So what happened to Windows 9?(21 Posts)
Think they wanted to just get away from the "car crash" that was Win 8 so decided they just jumped further than 1 away...
It got flushed, which is what usually happens to shite.
I think NetworkGuy is right. I also wonder if someone at Microsoft has a sense of humour. There was an April Fool's story last year that Windows 9 was too good to release and so Microsoft would skip straight to Windows 10. You can read it here. Perhaps someone thought it would be fun to make the story come true.
We have 2 desktops which run on Win 7, and a laptop which uses Win 8.1. I haven't really got used to 8, so don't actually like it much. Quite a few of our friends love it though. They tell me that 8 is much loved and a million times better than 7......
I heard that there was an issue with some third-party apps which, on checking what version of Windows was installed, only checked the first digit. Presumably that wouldn't have mattered if it was either 95 or 98, but would have been a major problem if it was Win 9.
Hmm, doesn't really add up since most versions have been letters, not digits. XP, Vista, NT, wasn't there a Millennium one or something? And the server versions.
Windows 8 was too stretched between tablet and desktop OS and hence doesn't work very well on a desktop. It's OK but you have to beat it into submission and the whole app store is a disaster.
Also funny that they were the innovator of windowed computing - previous to this everything had to be done on a full screen - and yet they went backwards with windows 8. Odd. I'm glad they've rethought it.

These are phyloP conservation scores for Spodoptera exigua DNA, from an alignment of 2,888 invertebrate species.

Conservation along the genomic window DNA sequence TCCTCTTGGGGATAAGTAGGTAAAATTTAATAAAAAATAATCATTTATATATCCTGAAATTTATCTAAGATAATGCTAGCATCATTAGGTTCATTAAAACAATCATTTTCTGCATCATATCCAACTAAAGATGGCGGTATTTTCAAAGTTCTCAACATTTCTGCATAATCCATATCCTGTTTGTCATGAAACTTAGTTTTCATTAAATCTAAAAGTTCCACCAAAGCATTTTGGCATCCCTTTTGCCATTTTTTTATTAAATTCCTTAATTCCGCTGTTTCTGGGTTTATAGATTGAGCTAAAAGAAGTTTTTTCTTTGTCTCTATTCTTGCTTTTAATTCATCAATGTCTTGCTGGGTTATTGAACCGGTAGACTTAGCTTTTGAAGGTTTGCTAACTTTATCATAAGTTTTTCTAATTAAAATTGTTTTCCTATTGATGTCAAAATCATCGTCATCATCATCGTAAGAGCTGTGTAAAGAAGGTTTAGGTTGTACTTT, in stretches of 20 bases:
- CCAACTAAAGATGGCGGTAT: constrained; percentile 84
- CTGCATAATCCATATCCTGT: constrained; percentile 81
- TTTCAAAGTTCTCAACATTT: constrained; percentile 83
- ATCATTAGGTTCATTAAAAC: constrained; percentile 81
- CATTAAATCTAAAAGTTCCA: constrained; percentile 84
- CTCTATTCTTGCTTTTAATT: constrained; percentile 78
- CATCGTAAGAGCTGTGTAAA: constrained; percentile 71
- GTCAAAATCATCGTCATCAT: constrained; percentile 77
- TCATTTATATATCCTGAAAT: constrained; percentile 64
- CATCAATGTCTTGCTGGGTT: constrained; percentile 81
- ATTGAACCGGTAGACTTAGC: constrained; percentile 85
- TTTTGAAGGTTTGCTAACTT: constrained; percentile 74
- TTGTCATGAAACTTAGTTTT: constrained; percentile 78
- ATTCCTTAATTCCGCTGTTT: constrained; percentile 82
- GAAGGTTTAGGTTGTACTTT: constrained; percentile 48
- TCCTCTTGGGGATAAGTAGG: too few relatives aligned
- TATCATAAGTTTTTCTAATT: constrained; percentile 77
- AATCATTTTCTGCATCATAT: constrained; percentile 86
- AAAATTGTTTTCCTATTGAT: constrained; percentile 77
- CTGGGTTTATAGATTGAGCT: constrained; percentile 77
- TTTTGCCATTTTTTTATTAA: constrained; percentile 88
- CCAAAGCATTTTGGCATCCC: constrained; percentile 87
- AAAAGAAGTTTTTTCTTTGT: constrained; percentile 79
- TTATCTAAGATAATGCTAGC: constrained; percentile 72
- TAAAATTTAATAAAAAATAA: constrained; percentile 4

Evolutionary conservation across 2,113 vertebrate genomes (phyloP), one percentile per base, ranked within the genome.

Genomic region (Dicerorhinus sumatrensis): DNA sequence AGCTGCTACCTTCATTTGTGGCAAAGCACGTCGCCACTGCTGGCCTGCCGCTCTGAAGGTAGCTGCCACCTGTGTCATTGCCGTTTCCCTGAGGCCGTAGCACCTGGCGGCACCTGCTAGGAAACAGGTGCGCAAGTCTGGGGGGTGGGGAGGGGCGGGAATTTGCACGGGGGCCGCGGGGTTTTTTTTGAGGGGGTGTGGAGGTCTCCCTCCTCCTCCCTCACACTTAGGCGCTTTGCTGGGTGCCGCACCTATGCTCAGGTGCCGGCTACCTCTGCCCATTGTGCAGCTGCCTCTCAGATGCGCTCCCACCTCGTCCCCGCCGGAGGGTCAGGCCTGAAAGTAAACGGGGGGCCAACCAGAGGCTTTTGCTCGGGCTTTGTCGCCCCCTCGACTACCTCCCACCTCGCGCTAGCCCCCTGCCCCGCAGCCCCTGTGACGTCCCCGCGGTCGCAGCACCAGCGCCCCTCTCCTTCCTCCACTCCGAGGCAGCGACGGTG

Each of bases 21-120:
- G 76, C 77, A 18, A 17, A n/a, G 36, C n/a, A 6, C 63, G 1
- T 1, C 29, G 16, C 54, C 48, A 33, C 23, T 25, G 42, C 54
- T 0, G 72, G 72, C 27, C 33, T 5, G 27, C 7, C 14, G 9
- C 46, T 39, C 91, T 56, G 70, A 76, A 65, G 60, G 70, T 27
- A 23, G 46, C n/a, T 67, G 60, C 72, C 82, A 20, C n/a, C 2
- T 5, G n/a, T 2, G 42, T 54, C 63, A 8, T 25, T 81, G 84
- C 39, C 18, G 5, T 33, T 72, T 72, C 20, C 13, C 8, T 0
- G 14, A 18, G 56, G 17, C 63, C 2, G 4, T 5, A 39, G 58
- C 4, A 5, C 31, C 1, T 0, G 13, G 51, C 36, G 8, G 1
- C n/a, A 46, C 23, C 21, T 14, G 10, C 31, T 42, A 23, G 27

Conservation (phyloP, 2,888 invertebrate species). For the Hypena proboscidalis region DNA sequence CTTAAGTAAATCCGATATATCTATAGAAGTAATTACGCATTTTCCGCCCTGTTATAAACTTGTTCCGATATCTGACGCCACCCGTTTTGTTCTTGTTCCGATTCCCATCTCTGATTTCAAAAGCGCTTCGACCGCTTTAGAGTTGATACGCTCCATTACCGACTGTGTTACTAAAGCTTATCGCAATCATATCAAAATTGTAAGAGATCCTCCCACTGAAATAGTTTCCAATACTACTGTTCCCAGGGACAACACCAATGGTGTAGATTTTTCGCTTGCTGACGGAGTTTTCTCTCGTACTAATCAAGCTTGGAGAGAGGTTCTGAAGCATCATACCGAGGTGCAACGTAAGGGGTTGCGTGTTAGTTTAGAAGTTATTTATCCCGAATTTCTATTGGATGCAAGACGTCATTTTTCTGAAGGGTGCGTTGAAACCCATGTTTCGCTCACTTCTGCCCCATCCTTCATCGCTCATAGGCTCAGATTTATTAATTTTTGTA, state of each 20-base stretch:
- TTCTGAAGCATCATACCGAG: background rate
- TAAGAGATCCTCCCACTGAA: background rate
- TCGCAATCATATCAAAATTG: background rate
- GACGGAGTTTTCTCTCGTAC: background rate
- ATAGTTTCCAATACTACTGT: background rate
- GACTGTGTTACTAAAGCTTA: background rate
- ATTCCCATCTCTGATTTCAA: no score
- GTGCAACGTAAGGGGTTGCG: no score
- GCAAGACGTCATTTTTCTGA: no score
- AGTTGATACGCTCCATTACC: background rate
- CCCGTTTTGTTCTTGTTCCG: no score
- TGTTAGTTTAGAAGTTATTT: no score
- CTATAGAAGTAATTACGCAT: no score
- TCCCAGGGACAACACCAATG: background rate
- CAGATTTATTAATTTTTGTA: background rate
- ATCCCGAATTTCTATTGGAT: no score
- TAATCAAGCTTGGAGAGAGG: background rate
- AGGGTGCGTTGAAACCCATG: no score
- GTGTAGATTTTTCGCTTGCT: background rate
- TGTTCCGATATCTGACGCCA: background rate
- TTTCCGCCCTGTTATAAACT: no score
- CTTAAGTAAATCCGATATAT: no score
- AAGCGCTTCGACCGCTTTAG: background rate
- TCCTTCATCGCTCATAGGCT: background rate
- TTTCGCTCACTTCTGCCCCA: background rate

This was pretty interesting if you're interested in stuff like that.
The theories I've heard so far are
- that 3rd party code would check if you were using 95 or 98 by asking if windows=9* (Probably in the form of "if windows=95 or 98 then do x, if not then do y") The star is a wildcard, so would return both 95 and 98, but also windows 9. I believe that subsequent versions of windows probably handled code in a different way to those two, so lumping 9 in with them would cause issues.
- that they are distancing themselves from 8.
- that marrketing decided 10 sounded better.
No idea which is true though.
Windows 8 is horrendous , is there a way out soon then?
most versions have been letters, not digits
Those are only marketing names. From a programming point of view they have all been numbers. Win95 and Win98 were both version 4, XP was version 5 and Vista was version 6. Interestingly 7 is version 6.1 internally, 8 is 6.2 and 8.1 is 6.3.
OodneedsanOod - from what I heard on TWiT.TV (This Week in Technology website / audio and video podcasts on iTunes) the user interface on Win 10 will not be similar to Win 8, so it can work better in a VM among other things.
We're still over 6 months away, but there was some suggestion that if you want to test out version 10 (and have a backup of all your important photos, documents, etc) you can download it now.
Articles about it can be found here:
(1) Ars Technica (2) LifeHacker
There's also an article about dual booting, where you'd be able to keep your existing copy of Windows and add the Windows 10 Preview as an alternative. See LaptopMag blog (PS You're on your own!)
I've not yet tried it, but with a variety of laptops and desktops, think I may as well get 32-bit and 64-bit versions to try out, to see what I can spot has changed from Win 7. I've not touched Win 8 (except in passing, to help a client) and don't plan on getting any systems with Win 8 on now